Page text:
Millard County commissioners voted to loan $220,000 to Millard Care & Rehabilitation in Delta during Tuesday’s regular commission meeting.
Byron Kroeger, the facility’s administrator, said the funding was being sought to cover the facility’s bills until the end of the year.
“To do that, we are looking for $220,000 as a short-term loan so that we can save penalties and other issues by paying before the end of the year. We anticipate getting money to pay that in the first quarter of 2019,” Kroeger told commissioners.
He added that he was willing to sign a promissory note on the loan.
County Attorney Patrick Finlinson said he had some concerns about making the loan directly to the health facility’s operator, Traditions Health Care, since it is a private company. He said the best way to make the loan would be through the appointed board that oversees operations at the county-owned facility.
“Our funding would probably be from the county to the board,” Finlinson said, adding that Kroeger could then receive funding from the board instead of directly from the county.
Tony Dearden, the board’s chairman, however, said his board would not sign a promissory note. He said Traditions would be repaying the loan, not the board, so the promissory note should be with Kroeger.
Finlinson said he disagreed with that.
“There’s a reason we have Millard County Care and Rehab and they have a board,” he said. “That’s, number one, I think is to insulate the county revenue from general liabilities. But number two, I think is to insulate the county from (the facility’s) contractual liabilities. That’s why the county’s dealings are with the board, with Millard County Care and Rehab. And then Millard County Care and Rehab’s contract is with Traditions, not with us.”
Ultimately, Finlinson said it was up to commissioners how they made the loan.
Commissioner Dean Draper explained during the discussion that the care facility was deemed a necessity for the county to care for older residents.
“The county has been involved with it ever since it was created. At this time they find themselves in a financial situation where if they can make payment by December 30th, they’ll save almost as much as they would have to pay in penalties,” he said.
Kroeger and Draper both said a land sale is being undertaken by the facility’s owner, the closing of which will go toward paying back the loan and strengthening the facility’s finances.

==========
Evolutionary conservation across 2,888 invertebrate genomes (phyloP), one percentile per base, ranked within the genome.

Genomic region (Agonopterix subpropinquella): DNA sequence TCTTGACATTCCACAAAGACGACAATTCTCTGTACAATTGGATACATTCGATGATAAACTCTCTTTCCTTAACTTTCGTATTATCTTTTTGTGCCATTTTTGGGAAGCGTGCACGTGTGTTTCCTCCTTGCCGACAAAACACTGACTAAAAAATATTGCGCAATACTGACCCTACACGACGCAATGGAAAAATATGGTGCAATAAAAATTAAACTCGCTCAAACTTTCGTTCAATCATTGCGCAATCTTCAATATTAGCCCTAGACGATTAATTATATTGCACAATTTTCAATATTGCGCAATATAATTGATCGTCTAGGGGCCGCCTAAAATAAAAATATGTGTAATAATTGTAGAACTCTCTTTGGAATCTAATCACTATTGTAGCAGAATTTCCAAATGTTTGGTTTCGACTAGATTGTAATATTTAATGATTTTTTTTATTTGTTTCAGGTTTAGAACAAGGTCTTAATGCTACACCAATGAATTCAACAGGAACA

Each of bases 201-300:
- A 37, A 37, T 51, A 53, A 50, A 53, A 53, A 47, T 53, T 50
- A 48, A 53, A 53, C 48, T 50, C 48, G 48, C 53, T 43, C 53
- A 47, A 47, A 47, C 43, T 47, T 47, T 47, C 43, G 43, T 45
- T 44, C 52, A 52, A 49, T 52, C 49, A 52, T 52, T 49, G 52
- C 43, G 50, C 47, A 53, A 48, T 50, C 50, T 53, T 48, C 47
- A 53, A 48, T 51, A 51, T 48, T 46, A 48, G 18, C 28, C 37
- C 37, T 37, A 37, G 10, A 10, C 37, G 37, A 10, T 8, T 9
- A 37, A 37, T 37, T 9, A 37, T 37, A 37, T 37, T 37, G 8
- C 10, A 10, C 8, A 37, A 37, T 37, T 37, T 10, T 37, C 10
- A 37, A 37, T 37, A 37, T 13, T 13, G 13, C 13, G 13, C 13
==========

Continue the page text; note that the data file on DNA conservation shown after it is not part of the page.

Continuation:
Draper said the county has made loans to the rehabilitation center in the past, including a $400,000 loan a few years ago.
“Millard County is not going into the banking business. This is because this particular facility is tied to the county.”
In other business, commissioners honored Jim Withers for eight years of service on the board. Tuesday’s meeting was his last as a commissioner. Evelyn Warnick won election to his seat in November. She will join the board in January.
Commission Chair Wayne Jackson presented Withers with two plaques, one from the board and another from the Six-County Association of Governments, in appreciation for his service.
“I appreciate the last eight years. To Dean and Pat’s, to both of their notes, the friendships I’ve gained and the opportunity to work with the commissioners and all our county employees, I’m grateful for that,” Withers said.
During the meeting, commissioners voted on a number of items:
— KJ Plumbing and Heating was awarded a $234,680 bid to replace the air handler at the West Millard County Swimming Pool, also awarded was an additional $3,500 for labor costs.
— Commissioners moved $500,000 from the General Fund to the Capital Fund during a budget hearing to amend the 2018 county budget. The money will go toward replenishing the Capital Fund after spending on capital needs in 2018.
— A conditional business license was approved for Fill-More- Paws Training Center LLC, a business that will specialize in training service animals. The license was approved on condition that the business meet all requirements outlined in the county codes involving kennels and similar type businesses.
— Bids were unsealed for the purchase of up to five new trucks for the sheriff’s department. The department will return at a later date once officials there determine which is the best offer.
— Commissioners adopted a final budget for 2019. The final budget will contain a 3-percent cost of living increase for county employees. Draper said that an oversight in the public notice regarding the pay increase meant that the increase will not be applied to elected officials’ pay. Commissioners will return at a later meeting to address the oversight.
“State law requires that we have a separate public meeting when we increase the salaries of elected public officials, and we did not have that,” Draper said.